Tuesday, 12 June 2012

Daily Cycling Facts 12.06.12

The famous Liège-Bastogne-Liège Classic, the oldest of the Monuments that make up the five most important cycle races after the Grand Tours, fell on this day in 1911 - the sixth edition, as the race skipped 1894-1908 and 1910. The winner was Joseph Vandaele (right), also spelled Van Daele, who would have been the second Frenchman to win the race as he was born in Wattrelos but had taken Belgian nationality prior to 1911.

The Vuelta a Espana began on this day in 1941. At 4,442km it was the longest edition ever (the exact distance is unclear, and some sources say 4,409km - either makes it the longest; though it fell far short of the longest ever Grand Tour, the 1926 Tour de France which was an incredible 5,745km). It also had the lowest ever number of starters, 32, partially as a result of the distance but primarily because this was the first edition since the Spanish Civil War and the country was still piecing itself back together. Julián Berrendero won overall (and again the next year) with a time of 168h45'26", while Delio Rodríguez (+29'17") won twelve stages but was fourth overall. His total of 39 stage wins in the five editions he entered remains the record today.

Félicia Ballanger
Félicia Ballanger
Born in La Roche-sur-Yon, Félicia Ballanger was born on this day in 1971 and named after her mother's favourite cyclist Felice Gimondi (her brother, Frédéric, was named after Federico Bahamontes). It seems likely, then, that her mother may have hoped to raise two successful cyclists of her own; and thanks to Félicia she got her wish.

Whilst still a child, Félicia joined the Vendée la Roche Cycliste and was immediately recognised as a serious track talent; the specialised training she received enabling her to win the Junior World Sprint Champion title in 1988. A year later she won the Sprint silver medal racing in the Elite category at the National Championships, then did so again in 1990; coming second on both occasions to Isabelle Gautheron who, seven years her senior, was by far the more experienced rider. She won the title in 1991 and 1992, then came second again in 1993 and might have won gold at the World Chmpionships had she not have been left with a broken collarbone and  a shard of broken wood embedded in her thigh following a crash. The next year, she won back the National Sprint title; then in 1994 she won it again and added the National 500m Championship and two gold medals for the same events at the Worlds. She won all four events again in 1996, then won another gold in the Sprint at the Olympics.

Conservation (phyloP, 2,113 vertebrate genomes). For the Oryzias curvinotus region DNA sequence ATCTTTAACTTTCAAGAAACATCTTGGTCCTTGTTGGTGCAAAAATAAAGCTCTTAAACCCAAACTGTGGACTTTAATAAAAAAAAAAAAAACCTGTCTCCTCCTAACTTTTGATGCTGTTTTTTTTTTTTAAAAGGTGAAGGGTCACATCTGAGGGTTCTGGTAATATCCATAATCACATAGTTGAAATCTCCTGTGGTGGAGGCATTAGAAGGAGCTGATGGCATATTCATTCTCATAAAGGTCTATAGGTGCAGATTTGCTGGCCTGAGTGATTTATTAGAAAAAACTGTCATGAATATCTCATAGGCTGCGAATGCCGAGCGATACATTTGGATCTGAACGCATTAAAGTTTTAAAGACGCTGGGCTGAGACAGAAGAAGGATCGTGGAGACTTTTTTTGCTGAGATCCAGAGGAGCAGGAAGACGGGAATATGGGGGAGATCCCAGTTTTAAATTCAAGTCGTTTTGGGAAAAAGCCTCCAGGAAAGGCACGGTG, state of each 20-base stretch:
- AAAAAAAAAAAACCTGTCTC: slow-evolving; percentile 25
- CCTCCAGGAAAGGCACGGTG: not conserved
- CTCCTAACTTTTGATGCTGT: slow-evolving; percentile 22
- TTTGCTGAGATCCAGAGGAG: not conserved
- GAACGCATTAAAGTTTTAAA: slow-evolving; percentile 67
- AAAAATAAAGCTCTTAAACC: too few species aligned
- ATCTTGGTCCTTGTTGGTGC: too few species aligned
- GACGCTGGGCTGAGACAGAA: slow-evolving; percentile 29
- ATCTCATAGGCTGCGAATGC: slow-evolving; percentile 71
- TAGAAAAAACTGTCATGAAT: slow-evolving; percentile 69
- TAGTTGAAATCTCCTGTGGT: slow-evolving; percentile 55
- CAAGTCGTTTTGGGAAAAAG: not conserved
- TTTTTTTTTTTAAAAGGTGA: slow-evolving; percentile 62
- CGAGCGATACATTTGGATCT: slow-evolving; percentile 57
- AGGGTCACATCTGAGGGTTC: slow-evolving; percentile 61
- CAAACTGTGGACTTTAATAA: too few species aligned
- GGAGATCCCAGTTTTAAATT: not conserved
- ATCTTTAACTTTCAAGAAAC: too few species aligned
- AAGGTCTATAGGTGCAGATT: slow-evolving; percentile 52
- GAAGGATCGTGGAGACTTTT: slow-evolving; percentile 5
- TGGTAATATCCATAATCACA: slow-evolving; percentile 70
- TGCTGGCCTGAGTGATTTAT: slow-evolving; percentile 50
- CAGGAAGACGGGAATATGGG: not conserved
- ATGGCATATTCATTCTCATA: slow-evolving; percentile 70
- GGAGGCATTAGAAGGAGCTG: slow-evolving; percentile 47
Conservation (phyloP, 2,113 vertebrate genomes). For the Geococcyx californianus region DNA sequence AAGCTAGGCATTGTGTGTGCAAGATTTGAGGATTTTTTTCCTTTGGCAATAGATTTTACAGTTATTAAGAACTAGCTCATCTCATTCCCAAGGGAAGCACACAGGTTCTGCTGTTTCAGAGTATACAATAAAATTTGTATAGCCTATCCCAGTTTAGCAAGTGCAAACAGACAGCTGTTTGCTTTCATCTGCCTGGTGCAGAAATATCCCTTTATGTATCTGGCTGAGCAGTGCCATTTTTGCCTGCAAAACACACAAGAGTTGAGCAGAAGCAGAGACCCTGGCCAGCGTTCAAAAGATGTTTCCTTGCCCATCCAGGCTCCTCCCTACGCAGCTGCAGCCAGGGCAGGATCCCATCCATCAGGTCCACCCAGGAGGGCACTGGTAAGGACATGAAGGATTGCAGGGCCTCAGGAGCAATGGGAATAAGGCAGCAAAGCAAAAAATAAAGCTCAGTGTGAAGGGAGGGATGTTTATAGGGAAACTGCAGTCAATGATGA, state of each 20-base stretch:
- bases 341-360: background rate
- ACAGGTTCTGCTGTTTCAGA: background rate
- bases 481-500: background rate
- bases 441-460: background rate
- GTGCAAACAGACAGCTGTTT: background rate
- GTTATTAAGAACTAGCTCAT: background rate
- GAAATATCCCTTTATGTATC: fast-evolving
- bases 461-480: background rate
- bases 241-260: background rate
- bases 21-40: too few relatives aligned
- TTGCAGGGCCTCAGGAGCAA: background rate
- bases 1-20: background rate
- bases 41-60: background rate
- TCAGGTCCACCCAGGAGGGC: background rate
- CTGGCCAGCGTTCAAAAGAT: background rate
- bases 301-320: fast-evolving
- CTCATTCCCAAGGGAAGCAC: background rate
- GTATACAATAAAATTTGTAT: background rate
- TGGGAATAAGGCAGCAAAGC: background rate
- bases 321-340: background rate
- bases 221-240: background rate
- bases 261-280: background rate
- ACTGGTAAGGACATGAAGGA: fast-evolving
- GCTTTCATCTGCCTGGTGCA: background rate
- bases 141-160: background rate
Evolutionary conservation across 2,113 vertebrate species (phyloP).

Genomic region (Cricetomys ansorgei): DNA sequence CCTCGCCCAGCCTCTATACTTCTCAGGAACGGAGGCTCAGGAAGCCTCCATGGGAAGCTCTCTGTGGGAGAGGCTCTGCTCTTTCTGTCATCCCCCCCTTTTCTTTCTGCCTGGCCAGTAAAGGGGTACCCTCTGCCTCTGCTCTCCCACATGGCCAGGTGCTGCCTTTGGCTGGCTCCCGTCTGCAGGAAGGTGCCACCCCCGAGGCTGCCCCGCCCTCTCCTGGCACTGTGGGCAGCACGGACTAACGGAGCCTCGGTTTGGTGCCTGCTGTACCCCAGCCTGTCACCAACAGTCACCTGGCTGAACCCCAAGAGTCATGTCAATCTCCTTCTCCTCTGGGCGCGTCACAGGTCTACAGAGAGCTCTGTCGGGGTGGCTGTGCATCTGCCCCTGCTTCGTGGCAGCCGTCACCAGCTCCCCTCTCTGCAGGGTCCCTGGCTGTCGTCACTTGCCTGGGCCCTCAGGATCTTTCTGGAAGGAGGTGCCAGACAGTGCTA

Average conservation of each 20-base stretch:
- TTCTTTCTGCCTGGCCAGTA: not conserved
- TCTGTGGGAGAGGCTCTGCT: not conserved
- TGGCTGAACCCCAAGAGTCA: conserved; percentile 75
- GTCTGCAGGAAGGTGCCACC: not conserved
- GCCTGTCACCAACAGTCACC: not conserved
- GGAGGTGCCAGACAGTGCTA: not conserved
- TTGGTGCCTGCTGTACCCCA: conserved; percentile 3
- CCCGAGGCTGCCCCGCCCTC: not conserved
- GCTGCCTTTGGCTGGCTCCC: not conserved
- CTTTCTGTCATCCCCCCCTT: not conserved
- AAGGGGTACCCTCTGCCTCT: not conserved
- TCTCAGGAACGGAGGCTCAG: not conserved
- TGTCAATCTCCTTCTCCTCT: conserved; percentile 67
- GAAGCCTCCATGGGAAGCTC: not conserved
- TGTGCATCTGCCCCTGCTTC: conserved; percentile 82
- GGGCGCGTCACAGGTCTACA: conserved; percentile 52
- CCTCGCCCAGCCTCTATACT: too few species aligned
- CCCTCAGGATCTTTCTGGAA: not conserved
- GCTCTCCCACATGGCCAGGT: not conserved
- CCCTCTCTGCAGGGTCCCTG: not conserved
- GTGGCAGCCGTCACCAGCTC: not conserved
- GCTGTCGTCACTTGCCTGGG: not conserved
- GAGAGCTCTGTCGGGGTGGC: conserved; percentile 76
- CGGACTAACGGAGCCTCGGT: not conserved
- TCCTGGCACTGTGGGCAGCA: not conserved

Ballanger retained her two National and two World titles all the way to 2000, then relinquished the World titles (she won the National ones for another year) so she could concentrate on the Olympics again - and this time, she won gold for the 500m and the Sprint. One of the most successful track cyclists of all time, she finally ended her reign when she retired in 2001 and took up the post of vice-president of the Fédération Française de Cyclisme. Today, she lives on the island of Nouméa in the French South Pacific territory of New Caledonia. She is married, had two children and works for the Ministry of Youth and Sport where she is responsible for anti-doping programs.